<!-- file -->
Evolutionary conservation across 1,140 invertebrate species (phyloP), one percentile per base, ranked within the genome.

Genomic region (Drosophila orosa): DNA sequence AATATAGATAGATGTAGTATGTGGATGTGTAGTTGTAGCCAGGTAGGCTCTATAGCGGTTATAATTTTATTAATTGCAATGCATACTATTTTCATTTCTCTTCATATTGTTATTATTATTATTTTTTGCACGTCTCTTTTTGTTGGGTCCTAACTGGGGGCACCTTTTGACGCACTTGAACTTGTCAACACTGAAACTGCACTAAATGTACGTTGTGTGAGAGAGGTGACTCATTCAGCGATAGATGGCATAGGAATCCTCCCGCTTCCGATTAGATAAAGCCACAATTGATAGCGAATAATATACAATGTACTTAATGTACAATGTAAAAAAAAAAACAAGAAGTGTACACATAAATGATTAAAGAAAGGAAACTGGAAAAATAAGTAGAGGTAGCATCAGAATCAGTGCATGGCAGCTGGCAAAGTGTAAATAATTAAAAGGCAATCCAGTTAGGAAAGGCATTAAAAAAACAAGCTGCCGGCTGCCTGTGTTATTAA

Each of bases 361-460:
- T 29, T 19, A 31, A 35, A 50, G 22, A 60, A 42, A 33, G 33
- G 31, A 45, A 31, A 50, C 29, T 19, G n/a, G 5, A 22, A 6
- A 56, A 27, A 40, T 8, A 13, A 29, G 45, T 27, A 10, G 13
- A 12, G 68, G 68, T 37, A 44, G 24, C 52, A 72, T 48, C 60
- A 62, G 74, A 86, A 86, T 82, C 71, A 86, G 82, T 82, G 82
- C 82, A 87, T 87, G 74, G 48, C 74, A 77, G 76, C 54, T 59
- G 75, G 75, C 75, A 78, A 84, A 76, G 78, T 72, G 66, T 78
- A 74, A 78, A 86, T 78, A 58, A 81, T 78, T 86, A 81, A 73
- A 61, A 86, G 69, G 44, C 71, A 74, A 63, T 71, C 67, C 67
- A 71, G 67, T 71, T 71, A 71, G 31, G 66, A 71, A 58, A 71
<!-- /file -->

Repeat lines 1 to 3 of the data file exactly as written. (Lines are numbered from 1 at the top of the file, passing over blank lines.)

Evolutionary conservation across 1,140 invertebrate species (phyloP), one percentile per base, ranked within the genome.

Genomic region (Drosophila orosa): DNA sequence AATATAGATAGATGTAGTATGTGGATGTGTAGTTGTAGCCAGGTAGGCTCTATAGCGGTTATAATTTTATTAATTGCAATGCATACTATTTTCATTTCTCTTCATATTGTTATTATTATTATTTTTTGCACGTCTCTTTTTGTTGGGTCCTAACTGGGGGCACCTTTTGACGCACTTGAACTTGTCAACACTGAAACTGCACTAAATGTACGTTGTGTGAGAGAGGTGACTCATTCAGCGATAGATGGCATAGGAATCCTCCCGCTTCCGATTAGATAAAGCCACAATTGATAGCGAATAATATACAATGTACTTAATGTACAATGTAAAAAAAAAAACAAGAAGTGTACACATAAATGATTAAAGAAAGGAAACTGGAAAAATAAGTAGAGGTAGCATCAGAATCAGTGCATGGCAGCTGGCAAAGTGTAAATAATTAAAAGGCAATCCAGTTAGGAAAGGCATTAAAAAAACAAGCTGCCGGCTGCCTGTGTTATTAA

Each of bases 361-460: